August 2, 20108/2/10 3 comments
We’ve finally done it. We survived high school, we made it through college intact and endured one of the most rigorous academic selection processes in history. But now, all of that’s behind us. Now, we get to enjoy our reward – four years of mind-ripping semesters packed with 26 credits each, a rapid immersion into the most profound and vexing disciplines that are the biomedical sciences, and countless 80-hour work weeks in the company of our predecessors while we strive to make literal life and death decisions on 4 hours of sleep. Truly, one can’t deny that it does take at least a small measure of insanity to choose this path, but for most of us, any other future could never compare. The road will be difficult, and the chance remains that some of us will not see its end, but a journey of a thousand miles begins with a single step.
That first step will be taken on Tuesday, when my fellow D.O. ’14s and I attend orientation. Less than a week later, our first courses begin, and the “fun” can truly commence. How is it that so many before us have made the transition with their sanity intact? What goal or aspiration to which they might desperately cling was sufficient to drive them to press on, day after day and year after year, to that moment when they might finally call themselves doctors? What anguish and nightmares were suffered as they worked to stay on top of their schedules (which, each year, were stuffed with an almost-sarcastic number of credit hours)? We might only hope to invoke this power ourselves as we too are baptized in the fires of medical education.
Ok, all gloom and brimstone aside, I can’t deny that I (and likely the rest of my classmates) have waited long enough for this moment. Med school may be foreboding, yes, but it’s also an exciting opportunity for which we fought among countless other equally-well-qualified applicants. Of course, having cast a rather wide net myself (how else did I end up here from all the way in Pittsburgh…), I can safely say that there’s no other place where I’d rather take this journey than at DMU. I had the privilege of working on my M.P.H. here this past year, a time during which it quickly became obvious that the environment at this school was of a distinctly different nature than any other. The students here were different – it almost seemed like they were actually happy, as though no one had told them they were in med school yet. They didn’t have that dreary look across their face of a mere mortal attempting to assimilate the collective wisdom of one of mankind’s oldest professions. They didn’t have that empty and defeated appearance of a marathon runner who took the wrong turn to the finish line. They seemed, legitimately and consistently, happy. I’ll never forget that spark, since I found it nowhere else.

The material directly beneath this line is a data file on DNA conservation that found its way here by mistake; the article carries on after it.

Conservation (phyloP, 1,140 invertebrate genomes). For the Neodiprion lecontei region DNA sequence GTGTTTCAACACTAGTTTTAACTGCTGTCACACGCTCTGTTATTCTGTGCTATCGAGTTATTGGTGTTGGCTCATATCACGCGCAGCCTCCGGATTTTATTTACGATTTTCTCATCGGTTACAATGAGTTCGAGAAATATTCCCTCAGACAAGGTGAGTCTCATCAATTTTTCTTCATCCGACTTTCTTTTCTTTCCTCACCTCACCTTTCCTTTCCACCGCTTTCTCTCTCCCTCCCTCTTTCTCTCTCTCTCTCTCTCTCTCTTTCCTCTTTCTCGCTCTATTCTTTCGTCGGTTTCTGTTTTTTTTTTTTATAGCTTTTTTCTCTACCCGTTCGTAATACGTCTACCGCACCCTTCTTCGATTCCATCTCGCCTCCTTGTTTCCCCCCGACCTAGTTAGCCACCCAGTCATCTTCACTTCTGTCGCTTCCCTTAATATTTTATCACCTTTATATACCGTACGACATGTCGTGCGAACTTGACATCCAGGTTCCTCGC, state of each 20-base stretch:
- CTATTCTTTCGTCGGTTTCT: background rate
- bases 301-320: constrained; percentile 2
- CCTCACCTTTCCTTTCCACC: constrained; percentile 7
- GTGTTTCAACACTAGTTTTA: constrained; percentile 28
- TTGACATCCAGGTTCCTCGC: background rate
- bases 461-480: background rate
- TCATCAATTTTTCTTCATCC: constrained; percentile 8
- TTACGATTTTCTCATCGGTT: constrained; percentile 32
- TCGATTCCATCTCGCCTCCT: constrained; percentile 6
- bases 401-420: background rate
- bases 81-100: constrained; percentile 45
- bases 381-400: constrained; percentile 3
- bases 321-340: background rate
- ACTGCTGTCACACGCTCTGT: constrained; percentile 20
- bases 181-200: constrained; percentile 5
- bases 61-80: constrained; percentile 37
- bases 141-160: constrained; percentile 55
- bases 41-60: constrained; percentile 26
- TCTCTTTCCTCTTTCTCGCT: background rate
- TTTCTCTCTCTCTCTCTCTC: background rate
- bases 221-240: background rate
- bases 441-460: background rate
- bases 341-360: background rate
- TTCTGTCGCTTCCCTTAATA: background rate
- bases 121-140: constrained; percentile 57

Maybe it was the extensive wellness program, maybe it was the approachable faculty and advisors, or maybe it was the unparalleled academic support system, but something special was keeping these students alive and sane. Personally? I think it was the fact that the students at DMU are all in it together. There’s nothing competitive about the classes here – there’s no race to hit that top quartile and outshine your peers. Why bother, after all? Besting everyone else in your class won’t make you a good doctor, but besting the material will. That’s a goal that everyone can achieve, not just the top 10% who scored “honors” on their rotations. Taking on medical school is taxing enough – taking on your own peers at the same time, your greatest allies, would be simply too much work for too little reward. After my interview at DMU, I knew that a school’s recognition of this fact had become an indispensable criterion in my decision. There should never be a reason to cut throats…unless of course we’re performing a cricothyrotomy on a patient in critical respiratory distress for whom basic airway management protocol was unsuccessful. Then, I suppose, cutting throats might be an indicated procedure (just a little D.O. humor for ya).
In short, yes, the road will be long and difficult, but it’s been traveled many times before. Let’s not forsake our most valuable assets, the classmates who go alongside us and our elder-and-wiser predecessors who made the voyage before us. We all share a common goal, so there’s no need to work towards it alone.